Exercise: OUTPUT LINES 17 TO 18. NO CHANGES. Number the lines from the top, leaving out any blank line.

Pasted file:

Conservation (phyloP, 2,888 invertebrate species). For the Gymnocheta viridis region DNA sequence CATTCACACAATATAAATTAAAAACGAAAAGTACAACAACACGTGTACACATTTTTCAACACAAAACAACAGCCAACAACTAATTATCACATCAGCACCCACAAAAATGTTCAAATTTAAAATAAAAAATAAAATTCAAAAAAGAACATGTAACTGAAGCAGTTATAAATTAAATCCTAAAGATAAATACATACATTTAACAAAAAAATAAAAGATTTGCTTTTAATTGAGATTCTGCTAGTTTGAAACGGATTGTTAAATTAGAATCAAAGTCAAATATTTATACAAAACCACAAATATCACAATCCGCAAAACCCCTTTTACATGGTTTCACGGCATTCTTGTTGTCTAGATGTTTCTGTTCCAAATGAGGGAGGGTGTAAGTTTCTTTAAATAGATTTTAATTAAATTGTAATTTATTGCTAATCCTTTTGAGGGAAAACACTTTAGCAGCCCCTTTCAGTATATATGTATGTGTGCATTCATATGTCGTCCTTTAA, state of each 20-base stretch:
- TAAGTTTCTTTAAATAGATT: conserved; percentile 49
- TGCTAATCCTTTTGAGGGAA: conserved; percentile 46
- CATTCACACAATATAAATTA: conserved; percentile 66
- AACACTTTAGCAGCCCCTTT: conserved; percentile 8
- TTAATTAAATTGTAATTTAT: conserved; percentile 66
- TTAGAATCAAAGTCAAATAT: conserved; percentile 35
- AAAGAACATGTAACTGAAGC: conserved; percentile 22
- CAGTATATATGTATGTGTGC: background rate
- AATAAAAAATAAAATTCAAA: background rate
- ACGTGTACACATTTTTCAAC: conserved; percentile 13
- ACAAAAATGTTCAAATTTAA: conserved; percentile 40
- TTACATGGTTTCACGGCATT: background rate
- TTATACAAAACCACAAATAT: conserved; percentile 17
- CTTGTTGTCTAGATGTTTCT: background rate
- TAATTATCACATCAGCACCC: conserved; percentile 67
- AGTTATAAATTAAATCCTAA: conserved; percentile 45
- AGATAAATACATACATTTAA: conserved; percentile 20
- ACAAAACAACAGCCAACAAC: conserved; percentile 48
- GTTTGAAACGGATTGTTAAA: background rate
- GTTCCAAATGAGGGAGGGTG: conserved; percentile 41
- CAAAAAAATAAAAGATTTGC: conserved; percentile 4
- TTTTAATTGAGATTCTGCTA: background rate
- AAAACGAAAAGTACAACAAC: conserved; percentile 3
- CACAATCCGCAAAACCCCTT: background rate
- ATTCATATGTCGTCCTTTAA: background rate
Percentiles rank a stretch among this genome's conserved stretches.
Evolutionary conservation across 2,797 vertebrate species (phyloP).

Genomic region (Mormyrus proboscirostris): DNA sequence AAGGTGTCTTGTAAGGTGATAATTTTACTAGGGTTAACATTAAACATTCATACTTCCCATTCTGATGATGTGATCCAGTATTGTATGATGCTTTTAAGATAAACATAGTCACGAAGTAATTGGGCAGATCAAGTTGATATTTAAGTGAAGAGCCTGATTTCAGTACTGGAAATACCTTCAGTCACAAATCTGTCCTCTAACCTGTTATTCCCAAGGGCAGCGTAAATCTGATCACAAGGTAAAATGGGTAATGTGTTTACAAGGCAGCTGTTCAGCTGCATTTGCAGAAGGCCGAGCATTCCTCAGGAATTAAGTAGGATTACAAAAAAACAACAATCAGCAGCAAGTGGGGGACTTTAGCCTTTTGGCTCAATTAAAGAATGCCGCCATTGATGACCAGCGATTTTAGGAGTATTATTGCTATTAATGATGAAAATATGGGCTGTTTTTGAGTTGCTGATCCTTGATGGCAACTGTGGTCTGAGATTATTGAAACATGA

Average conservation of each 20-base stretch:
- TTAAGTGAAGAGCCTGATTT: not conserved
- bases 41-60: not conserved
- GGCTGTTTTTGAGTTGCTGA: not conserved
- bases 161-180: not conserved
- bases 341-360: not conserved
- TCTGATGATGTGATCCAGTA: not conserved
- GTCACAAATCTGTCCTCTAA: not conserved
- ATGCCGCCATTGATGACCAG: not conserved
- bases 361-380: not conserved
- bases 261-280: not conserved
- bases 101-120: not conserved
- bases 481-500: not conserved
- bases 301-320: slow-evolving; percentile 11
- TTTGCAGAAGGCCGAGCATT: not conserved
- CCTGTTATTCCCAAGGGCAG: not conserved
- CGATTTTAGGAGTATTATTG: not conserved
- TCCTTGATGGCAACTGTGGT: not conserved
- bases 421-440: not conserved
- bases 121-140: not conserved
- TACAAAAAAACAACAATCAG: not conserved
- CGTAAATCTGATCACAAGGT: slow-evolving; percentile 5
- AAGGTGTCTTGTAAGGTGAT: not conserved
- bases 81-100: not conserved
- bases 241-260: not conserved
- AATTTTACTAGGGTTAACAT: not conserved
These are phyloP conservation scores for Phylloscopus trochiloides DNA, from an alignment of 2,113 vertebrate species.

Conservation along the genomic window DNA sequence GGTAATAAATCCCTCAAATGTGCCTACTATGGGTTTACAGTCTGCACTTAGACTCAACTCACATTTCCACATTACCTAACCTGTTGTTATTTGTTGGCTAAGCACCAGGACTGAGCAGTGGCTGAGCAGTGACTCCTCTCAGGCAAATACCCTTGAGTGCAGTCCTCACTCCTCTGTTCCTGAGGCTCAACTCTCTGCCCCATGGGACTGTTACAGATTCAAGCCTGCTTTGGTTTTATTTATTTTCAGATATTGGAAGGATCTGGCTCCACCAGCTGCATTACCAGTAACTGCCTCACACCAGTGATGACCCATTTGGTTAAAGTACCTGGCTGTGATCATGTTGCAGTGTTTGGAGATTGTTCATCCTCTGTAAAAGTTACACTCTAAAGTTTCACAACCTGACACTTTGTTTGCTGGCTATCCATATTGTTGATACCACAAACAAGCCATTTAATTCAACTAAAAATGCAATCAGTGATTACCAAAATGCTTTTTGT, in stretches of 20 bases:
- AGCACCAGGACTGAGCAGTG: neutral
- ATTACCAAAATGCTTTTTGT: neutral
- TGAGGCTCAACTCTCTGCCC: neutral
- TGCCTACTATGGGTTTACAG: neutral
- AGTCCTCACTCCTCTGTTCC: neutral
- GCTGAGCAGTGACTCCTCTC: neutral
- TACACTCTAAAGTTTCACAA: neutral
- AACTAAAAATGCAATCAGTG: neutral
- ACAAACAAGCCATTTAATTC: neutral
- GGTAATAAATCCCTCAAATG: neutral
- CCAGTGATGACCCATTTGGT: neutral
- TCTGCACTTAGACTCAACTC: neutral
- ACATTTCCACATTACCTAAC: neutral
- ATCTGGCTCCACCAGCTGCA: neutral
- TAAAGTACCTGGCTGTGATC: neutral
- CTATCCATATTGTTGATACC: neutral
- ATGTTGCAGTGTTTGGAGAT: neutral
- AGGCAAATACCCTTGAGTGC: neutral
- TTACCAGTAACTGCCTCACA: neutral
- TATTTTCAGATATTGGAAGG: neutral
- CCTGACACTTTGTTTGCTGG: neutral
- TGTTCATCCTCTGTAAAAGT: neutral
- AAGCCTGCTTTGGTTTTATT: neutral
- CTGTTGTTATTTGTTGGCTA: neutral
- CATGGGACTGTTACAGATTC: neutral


- AGTTATAAATTAAATCCTAA: conserved; percentile 45
- AGATAAATACATACATTTAA: conserved; percentile 20